Percentagewise, the Clintons have had no more associates die than anyone else. Their rise to power necessitated that they have a much larger, ever changing circle of persons that came in and out of their lives. That leaves a very large pool of persons with potential to make it on the lists. And these lists include persons having only the most fleeting, irrelevant connection to the Clintons. In some cases, the lone tie is having worked for the government during Bill Clinton’s time as governor or president, or during Hillary Clinton’s tenure as senator or secretary of state.

Then there are the glaring omissions, in the form of a still-breathing Ken Starr, Monica Lewinsky, Linda Tripp, Gennifer Flowers, Paula Jones, Kathleen Willey, and Rush Limbaugh.

There are many lists out there, but all have these distinctions:

  1. They include deceased persons with even the most ridiculously tenuous connection to the villainous Clintons. Cause of death or relationship to the accused is irrelevant. The important factor is to get the list as long as possible, both so the presidential perpetrators will seem more sociopathic, and because few persons beyond the Snopes gang are going to investigate the whole thing.
  2. They lean heavily on words like mysterious, suspicious, alleged, or unexplained. If an autopsy determines the cause of death to be a suicide, natural causes or an overdose, it is said to have been “ruled” that. This implies that a more sinister cause of death was dismissed by coroners on the Clinton payroll.
  3. They gloss over 99 percent of the published reports in order to highlight strange details that would have no bearing on the person’s demise. Snopes put it thusly: “If an obvious suicide is discovered wearing only one shoe, ignore the physical evidence of self-inflicted death and dwell on the missing shoe. You don’t have to establish an alternate theory of the death; just keep harping that the missing shoe can’t be explained.”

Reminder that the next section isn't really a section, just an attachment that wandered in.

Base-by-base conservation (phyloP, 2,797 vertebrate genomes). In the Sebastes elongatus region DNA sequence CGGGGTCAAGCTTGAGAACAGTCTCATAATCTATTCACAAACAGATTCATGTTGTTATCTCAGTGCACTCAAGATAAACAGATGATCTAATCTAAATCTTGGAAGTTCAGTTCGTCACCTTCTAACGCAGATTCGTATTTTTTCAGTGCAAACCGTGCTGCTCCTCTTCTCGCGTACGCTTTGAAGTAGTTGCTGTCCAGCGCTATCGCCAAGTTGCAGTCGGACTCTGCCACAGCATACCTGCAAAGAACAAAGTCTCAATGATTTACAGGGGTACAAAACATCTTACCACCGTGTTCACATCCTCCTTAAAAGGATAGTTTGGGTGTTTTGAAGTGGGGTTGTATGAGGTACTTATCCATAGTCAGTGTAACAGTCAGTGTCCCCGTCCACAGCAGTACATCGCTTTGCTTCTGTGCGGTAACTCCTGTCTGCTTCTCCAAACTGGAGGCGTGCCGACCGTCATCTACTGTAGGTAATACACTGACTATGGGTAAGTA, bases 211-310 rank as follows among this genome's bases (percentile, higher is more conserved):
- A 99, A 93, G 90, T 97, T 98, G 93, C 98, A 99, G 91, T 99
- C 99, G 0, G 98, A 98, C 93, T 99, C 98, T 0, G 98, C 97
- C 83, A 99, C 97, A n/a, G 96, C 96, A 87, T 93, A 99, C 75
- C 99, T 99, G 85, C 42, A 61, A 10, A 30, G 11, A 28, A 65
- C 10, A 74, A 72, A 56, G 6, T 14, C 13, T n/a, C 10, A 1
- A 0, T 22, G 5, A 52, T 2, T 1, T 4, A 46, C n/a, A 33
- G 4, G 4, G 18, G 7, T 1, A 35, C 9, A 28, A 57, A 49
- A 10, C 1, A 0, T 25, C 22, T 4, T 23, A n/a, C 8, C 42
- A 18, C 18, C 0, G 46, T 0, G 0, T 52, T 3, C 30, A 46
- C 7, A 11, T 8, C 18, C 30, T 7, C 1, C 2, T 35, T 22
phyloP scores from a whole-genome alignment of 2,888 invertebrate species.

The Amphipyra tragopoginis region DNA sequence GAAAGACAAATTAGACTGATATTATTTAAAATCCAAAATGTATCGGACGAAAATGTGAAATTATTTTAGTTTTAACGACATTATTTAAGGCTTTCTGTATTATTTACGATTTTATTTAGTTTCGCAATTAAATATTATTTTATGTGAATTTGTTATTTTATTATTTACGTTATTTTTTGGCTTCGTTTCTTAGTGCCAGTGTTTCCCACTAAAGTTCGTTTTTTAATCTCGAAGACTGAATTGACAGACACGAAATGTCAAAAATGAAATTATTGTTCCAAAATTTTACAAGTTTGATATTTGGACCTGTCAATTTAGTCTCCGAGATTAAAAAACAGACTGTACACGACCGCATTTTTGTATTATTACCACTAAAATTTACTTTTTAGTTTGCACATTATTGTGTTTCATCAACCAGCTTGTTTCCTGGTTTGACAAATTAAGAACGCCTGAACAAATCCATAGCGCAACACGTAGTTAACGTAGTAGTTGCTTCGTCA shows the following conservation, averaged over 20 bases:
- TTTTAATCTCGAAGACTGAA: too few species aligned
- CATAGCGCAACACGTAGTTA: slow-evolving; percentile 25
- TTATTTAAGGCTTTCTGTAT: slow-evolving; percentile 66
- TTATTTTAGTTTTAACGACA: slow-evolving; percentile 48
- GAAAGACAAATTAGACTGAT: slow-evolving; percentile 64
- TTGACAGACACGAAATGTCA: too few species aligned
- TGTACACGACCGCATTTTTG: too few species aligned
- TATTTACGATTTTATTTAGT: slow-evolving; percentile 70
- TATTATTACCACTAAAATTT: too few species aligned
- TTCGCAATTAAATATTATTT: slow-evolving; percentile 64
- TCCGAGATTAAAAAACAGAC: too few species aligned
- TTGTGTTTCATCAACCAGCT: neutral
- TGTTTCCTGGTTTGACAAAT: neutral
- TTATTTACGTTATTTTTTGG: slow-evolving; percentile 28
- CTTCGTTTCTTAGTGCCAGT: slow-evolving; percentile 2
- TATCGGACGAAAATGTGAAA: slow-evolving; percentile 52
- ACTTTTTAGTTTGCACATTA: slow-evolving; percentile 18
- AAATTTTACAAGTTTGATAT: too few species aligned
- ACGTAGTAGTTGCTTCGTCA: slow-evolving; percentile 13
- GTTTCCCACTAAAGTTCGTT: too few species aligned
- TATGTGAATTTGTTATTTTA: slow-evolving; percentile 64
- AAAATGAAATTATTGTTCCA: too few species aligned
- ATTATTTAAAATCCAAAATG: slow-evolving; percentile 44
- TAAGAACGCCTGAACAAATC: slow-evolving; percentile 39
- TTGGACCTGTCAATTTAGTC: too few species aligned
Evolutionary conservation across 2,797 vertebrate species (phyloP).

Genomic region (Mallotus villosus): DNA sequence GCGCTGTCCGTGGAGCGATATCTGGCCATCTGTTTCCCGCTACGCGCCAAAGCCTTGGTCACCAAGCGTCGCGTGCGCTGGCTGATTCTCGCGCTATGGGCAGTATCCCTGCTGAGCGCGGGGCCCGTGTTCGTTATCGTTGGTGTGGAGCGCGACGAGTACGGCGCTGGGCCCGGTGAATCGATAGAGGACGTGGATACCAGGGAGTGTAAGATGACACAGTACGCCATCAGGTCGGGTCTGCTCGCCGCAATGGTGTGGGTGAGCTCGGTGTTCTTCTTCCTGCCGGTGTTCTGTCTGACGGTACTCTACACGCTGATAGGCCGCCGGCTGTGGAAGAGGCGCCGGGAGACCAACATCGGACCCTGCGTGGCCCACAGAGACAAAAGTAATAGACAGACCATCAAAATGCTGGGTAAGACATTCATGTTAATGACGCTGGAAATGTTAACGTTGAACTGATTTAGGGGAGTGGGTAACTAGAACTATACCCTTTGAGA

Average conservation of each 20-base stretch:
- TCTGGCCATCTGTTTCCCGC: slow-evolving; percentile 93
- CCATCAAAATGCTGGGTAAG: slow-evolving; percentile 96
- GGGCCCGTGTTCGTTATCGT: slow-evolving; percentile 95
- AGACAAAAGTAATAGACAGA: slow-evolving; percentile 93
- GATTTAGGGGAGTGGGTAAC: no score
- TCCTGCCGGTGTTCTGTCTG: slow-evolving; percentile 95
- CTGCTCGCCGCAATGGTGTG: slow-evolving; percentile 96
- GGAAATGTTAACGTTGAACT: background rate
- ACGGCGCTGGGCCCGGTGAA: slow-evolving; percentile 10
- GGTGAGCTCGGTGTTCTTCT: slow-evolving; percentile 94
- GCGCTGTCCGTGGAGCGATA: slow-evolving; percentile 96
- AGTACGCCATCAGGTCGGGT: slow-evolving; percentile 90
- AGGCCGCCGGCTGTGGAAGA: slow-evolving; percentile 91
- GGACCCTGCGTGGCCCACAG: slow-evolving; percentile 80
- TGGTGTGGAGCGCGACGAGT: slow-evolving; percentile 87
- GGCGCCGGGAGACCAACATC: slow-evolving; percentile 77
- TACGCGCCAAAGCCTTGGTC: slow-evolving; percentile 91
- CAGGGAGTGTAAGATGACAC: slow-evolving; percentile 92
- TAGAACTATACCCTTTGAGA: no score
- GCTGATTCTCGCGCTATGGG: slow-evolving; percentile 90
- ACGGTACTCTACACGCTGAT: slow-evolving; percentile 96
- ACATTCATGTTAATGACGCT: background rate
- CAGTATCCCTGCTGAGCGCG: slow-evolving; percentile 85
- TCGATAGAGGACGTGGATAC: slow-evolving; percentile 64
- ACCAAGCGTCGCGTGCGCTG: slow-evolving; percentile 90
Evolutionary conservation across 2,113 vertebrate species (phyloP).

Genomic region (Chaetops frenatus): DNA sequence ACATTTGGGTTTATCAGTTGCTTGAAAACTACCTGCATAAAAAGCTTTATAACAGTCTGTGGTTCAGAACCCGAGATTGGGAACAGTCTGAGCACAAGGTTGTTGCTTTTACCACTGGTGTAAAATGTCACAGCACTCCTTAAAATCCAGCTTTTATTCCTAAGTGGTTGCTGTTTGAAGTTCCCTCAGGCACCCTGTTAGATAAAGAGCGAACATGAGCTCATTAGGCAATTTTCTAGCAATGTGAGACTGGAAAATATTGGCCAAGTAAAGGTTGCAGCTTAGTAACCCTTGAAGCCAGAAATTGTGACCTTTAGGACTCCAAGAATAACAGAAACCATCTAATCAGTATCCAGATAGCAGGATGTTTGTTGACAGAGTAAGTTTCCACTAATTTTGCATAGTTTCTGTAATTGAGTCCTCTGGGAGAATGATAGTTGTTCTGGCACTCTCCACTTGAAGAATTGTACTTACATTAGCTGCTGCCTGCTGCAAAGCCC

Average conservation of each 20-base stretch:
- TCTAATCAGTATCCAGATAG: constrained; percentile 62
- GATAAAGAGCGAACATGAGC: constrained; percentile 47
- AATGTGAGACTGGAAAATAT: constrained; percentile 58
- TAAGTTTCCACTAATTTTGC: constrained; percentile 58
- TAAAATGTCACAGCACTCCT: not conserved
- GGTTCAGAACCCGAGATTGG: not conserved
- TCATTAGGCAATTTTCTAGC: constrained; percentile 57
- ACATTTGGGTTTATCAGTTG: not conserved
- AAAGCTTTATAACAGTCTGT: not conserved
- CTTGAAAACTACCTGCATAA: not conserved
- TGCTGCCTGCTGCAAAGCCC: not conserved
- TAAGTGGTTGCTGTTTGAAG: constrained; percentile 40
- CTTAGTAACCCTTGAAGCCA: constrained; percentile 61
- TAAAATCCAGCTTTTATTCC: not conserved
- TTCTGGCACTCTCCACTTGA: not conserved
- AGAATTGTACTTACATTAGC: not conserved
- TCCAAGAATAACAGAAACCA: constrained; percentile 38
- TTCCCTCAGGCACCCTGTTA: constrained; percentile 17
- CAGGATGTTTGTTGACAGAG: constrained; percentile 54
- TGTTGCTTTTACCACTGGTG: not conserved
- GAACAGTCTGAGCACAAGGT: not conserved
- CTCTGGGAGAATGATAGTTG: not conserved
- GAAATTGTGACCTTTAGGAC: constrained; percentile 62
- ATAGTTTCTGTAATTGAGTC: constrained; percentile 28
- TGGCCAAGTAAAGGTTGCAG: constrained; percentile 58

By following these guidelines, any unexplained death (or even explained ones) can automatically be attributed to the former and possibly future Presidents Clinton.

A trio of quick examples. James McDougal, the Clintons’ Whitewater partner, died in prison from a heart attack. These lists never explain what the point is supposed to be. There was nothing suspicious, there was no gain for the Clintons, and no evidence they were responsible for it.

Also, former White House intern Mary Mahoney was one of three persons murdered in a Starbucks during a robbery gone wrong. The accompanying claim is that she was going to testify about Bill Clinton sexually harassing White House workers. In truth, she was not going to testify and she is one of hundreds of former Clinton White House interns, almost all of whom are still alive.

Paul Tully’s death on the list and is labeled suspicious and without an autopsy. In fact, there was an autopsy and it concluded that the cause was the not-at-all suspicious heart attack.

The overriding claim is that these lists are full of victims killed for exposing or hindering the Clintons. That persons are alive to circulate these lists makes the claim self-defeating.